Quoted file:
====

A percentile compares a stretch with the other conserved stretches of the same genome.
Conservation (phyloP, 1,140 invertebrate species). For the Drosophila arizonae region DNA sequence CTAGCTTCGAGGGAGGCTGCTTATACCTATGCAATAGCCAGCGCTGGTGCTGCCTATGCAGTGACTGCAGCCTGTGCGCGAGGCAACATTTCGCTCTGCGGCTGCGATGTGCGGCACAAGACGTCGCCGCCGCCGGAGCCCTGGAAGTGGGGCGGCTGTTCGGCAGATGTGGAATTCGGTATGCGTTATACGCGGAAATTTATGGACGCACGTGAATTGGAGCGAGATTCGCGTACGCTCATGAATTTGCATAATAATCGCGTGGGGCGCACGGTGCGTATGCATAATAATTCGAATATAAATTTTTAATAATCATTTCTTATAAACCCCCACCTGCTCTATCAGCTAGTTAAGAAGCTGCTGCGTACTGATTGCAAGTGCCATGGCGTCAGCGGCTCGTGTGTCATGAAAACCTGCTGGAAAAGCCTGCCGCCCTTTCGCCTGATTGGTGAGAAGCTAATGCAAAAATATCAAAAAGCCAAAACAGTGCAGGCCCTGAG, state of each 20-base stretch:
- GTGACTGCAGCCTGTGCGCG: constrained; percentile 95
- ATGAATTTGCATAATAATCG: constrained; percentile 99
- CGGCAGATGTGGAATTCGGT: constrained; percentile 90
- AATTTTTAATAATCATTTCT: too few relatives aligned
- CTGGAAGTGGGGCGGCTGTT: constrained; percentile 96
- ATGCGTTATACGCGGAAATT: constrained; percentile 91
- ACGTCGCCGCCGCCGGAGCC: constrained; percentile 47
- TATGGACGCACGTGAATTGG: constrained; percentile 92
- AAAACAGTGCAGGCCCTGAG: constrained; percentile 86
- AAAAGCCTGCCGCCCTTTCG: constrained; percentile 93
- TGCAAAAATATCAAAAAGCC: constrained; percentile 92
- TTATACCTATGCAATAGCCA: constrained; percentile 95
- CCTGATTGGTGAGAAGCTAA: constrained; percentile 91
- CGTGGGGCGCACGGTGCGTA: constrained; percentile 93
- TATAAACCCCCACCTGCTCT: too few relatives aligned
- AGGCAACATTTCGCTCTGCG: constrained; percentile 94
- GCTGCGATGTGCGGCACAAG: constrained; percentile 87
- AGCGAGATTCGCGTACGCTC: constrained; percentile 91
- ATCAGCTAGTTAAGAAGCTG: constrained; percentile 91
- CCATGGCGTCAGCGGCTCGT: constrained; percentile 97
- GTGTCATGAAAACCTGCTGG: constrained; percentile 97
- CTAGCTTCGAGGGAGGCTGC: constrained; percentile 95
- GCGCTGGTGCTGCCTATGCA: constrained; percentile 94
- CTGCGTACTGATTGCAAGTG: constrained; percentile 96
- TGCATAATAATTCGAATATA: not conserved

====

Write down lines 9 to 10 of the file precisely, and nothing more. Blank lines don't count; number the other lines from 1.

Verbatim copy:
- ACGTCGCCGCCGCCGGAGCC: constrained; percentile 47
- TATGGACGCACGTGAATTGG: constrained; percentile 92